Saturday, October 8, 2016

Fall Project 2015 Update In Fall 2016


Above, the state of it in February 2016

Below, the state of it now.  Whoa!  Aloidendron 'Hercules' has grown.

After eight-some months, a few project-area adjustments are needed.  The first Grevillea 'Superb' planted has grown vigorously and overwhelmed the surrounding Echeverias.
The plan is to remove the Dymondia surrounding Aloe 'Hercules' and place the overwhelmed Echeverias in that space.   
In addition, there are other small succulents that could use the space.  The nursery area has filled up with plants happy to be out of small, dry pots.  
July:
 October:
And must not forget, the Leucospermum-engulfed 'Ivory Curls' Agave needs a new place:
Small sections of Dymondia also require removal due to Fescue infestation--fescue that refused to grow when it had the space to itself.  Grrr!  
 It is too difficult to remove the grass tufts from dense-growing Dymondia, so I'll remove it all and replant with young, vigorous Dymondia that has invaded the beds here and there.

Dymondia replanting is best done during a stretch of cool, overcast weather, so that work will have to wait until we actually get a stretch of cool, overcast weather.  It is difficult to get Dymondia restarted during autumn heat without constant attention.

The tiny Maireana has grown.  
February:

October:
The other two 'Superb's, still somewhat chlorotic but full of flower buds, are slowly greening up thanks to chelated iron spray.

The first-planted, ebony-foliaged Lagerstroemia, bought July 2015, did great this year.  It's now nearly shoulder-high.

The second one, bought July 2016, may be in the wrong spot--I fear the nearby 'Superb' will overwhelm it.

The 'Joe Hoak's, and other succulents have grown.  I added the dwarf Leucophytums from a six-pack around June, because it seemed a little empty, and because I like Leucophytum.
Roses still need to be moved--hopefully in December.  That will open up space to move more small succulents out of pots and into the ground, where they are much happier.  
In general the area looks good and the Project still seems successful.  It is perhaps too orderly and spare in contrast to the other side of the driveway, which is currently in the state of autumnal overgrown-ness, but let's overlook that issue for now. 
 In wide shots, autumnal overgrown-ness looks decent.  

Well now!  This photo shows that from this viewpoint, the neighbor's roof is finally hidden.  Wheee!!  Took years and years. 
 So, that's what's going on here.   What's doing with your garden?

10 comments:

  1. The small blue-ish succulent rosettes look so nice all cozied up to each other now. Loving the ebony Lagerstroemia. I'm going to find one for my new Astoria garden, though the lack of heat may be a problem for bloom production. And I'm showing my Dymondia these pics to encourage it to fill in with the alacrity that yours have demonstrated (I'd love to be needing to take out sections due to robust growth!)

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    1. Astoria?

      The Lagerstroemia is awesome even without the brilliant crimson flowers. Any spots with reflected heat from paving? That would help.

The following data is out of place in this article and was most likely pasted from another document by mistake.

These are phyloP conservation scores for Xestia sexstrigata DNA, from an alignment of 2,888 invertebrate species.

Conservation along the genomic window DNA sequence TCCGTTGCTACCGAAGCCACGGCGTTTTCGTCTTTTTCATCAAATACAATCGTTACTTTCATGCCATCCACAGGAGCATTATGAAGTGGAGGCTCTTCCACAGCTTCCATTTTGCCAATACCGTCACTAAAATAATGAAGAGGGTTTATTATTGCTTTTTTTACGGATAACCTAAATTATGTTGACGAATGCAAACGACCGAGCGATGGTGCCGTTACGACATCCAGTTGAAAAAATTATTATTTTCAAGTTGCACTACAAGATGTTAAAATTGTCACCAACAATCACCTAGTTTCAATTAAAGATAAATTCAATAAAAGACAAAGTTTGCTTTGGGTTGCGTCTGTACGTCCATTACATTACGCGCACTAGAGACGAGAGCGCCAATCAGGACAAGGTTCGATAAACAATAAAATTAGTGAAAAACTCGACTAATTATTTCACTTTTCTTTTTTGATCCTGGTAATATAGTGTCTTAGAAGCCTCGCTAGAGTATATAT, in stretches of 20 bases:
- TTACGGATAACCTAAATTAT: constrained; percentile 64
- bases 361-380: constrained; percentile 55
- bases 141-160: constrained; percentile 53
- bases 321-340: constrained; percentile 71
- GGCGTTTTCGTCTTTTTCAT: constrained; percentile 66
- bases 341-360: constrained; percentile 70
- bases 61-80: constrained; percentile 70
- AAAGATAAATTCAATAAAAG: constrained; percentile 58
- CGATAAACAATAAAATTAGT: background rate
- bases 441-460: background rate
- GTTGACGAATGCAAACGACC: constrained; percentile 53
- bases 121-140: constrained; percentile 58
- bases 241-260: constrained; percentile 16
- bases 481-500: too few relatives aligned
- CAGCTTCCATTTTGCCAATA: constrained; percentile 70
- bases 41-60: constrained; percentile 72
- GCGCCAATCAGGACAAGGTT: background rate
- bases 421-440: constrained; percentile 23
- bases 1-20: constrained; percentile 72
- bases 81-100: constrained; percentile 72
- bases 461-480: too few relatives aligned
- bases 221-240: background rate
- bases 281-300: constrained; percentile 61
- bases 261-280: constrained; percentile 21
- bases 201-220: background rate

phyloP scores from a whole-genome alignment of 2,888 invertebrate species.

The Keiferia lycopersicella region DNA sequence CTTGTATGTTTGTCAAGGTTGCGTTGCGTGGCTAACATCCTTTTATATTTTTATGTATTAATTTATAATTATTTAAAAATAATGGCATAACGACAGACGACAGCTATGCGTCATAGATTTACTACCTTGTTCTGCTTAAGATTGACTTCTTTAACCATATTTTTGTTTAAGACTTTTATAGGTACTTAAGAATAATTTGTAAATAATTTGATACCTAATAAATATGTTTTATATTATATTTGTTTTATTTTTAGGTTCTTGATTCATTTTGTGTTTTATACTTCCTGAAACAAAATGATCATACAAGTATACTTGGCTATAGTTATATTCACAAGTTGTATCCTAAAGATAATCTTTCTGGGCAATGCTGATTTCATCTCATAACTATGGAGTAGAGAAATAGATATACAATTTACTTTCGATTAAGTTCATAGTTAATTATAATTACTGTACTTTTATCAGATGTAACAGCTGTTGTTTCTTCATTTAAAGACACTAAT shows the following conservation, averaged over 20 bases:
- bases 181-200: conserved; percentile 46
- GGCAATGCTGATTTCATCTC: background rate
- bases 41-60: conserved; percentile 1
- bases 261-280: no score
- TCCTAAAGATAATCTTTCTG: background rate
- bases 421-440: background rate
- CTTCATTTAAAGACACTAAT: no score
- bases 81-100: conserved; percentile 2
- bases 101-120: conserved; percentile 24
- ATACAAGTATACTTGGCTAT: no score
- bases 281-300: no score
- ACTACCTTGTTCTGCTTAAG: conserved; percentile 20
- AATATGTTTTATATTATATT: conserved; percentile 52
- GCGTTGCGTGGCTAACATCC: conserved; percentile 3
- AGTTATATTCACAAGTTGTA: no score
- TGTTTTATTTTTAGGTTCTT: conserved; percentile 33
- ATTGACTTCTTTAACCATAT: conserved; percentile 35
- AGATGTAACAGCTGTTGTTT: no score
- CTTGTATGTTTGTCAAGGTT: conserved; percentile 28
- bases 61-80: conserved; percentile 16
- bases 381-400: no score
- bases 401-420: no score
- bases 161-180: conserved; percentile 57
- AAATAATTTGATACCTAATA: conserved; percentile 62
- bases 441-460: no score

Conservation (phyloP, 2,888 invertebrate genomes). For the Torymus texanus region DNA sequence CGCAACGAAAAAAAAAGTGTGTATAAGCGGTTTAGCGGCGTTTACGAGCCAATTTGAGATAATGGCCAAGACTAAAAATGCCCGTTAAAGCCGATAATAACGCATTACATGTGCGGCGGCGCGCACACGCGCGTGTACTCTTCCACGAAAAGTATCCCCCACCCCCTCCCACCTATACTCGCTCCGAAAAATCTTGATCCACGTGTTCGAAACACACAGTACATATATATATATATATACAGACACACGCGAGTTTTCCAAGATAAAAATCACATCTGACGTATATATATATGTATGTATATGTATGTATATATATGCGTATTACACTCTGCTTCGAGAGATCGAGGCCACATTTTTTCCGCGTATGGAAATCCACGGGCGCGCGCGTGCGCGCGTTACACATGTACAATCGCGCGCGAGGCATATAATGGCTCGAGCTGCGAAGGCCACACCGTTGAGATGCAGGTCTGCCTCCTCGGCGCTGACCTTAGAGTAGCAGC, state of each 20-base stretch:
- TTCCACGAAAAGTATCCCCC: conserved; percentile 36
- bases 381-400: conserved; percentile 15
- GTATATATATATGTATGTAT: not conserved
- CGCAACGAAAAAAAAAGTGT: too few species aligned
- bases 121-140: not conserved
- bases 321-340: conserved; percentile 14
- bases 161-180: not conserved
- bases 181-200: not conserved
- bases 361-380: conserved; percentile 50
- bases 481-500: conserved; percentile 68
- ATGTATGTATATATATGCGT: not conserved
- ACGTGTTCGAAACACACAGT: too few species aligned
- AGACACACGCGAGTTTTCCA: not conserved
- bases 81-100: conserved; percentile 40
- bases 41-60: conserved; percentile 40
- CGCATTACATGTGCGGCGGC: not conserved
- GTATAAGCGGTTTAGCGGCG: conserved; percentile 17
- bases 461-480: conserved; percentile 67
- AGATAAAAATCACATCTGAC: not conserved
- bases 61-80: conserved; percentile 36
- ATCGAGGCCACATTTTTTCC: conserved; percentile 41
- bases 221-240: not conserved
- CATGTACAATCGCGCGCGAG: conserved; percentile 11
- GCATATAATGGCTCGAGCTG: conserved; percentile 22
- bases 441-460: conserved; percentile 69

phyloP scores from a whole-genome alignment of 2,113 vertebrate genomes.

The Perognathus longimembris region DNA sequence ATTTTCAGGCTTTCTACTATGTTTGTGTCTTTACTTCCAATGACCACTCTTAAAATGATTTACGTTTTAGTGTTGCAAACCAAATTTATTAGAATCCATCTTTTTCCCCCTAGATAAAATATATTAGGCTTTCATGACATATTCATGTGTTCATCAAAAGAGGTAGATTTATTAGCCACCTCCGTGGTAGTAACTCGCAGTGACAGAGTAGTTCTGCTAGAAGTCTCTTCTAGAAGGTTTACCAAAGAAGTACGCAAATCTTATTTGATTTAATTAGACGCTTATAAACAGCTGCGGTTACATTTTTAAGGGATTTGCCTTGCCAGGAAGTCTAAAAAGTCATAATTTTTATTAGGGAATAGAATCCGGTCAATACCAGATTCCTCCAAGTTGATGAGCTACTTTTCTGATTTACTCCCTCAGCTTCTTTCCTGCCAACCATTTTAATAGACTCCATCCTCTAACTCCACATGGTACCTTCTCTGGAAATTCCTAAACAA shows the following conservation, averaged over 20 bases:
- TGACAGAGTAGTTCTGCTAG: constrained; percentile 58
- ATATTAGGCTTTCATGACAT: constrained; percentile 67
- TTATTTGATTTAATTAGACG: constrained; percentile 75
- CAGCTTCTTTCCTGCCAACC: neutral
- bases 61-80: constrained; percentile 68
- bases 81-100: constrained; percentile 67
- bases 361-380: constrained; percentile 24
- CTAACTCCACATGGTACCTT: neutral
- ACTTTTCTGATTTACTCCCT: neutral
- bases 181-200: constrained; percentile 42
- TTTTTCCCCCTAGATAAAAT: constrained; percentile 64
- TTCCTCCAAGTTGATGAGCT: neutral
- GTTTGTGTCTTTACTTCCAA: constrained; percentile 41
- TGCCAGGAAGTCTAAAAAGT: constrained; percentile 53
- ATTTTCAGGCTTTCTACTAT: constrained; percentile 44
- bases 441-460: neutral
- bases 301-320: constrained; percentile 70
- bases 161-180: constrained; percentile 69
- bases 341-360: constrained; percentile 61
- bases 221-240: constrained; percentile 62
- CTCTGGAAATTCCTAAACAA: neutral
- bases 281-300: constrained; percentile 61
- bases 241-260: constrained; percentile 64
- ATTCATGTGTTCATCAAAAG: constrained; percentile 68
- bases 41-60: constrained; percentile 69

The blue-ish succulent is Echeveria 'Imbricata', easy and attractive.

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  2. My two cents: I'd bet that the smaller dark-leaved crape myrtle will get tall enough quickly enough not to be engulfed by the Grevillea; you've got enough to-do's in that area to keep you busy.

    :: Fescue infestation--fescue that refused to grow when it had the space to itself. Grrr! ::

    Maddening, isn't it? Coming more and more to see that plants are often the best mulch for other plants. Lists and demo plots of naturally interweaving desirable groundcovers suitable for specific regions and climates are critically needed.

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    1. You think? I hope so. The Grevillea will reach for the sun, and the tree is not in that direction.

      The Dymondia holds in moisture, which is something the fescue could not manage.

      Also I have been pondering how potted plants here suffer from drying out when the pot sits on concrete, even in a shady spot, while nestled among other plants, on damp ground, the same potted plant in the same pot can be very happy.

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  3. Wow, your plants are happy! 'Superb' also surprised me by growing beyond my expectations - and it's still stretching its boundaries. I can't claim that either my succulents or my Maireana are as robust as yours, however. Your post is a good reminder that I still need to try chelated iron spray on some of my Grevilleas - the soil sulfur I added seems to be making a difference, but slowly. I was at the Australian Native Plant Nursery on Saturday and noticed that one of their large Grevilleas (which appeared to be 'Peaches & Cream') had very yellow foliage - apparently, even the experts struggle with the problem with our SoCal soil.

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    1. They are happy--what did I do right? ;^) I want to spray the Grevilleas with iron spray again, but am waiting for the weather to cool down. Tomorrow, finally?

      So you got to go to the Aussie plant nursery--oooh that must have been fun!

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  4. Wow...someday I will get to see your fantastic garden in person. Someday...

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  5. I guess I'm going to have to take your approach to eliminating invasive grasses. I've been weeding them out with a screwdriver but those roots go to China and I don't want this to be my life's work.

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    1. I started out doing that--but it just got ridiculous. We both have better things to do! :)

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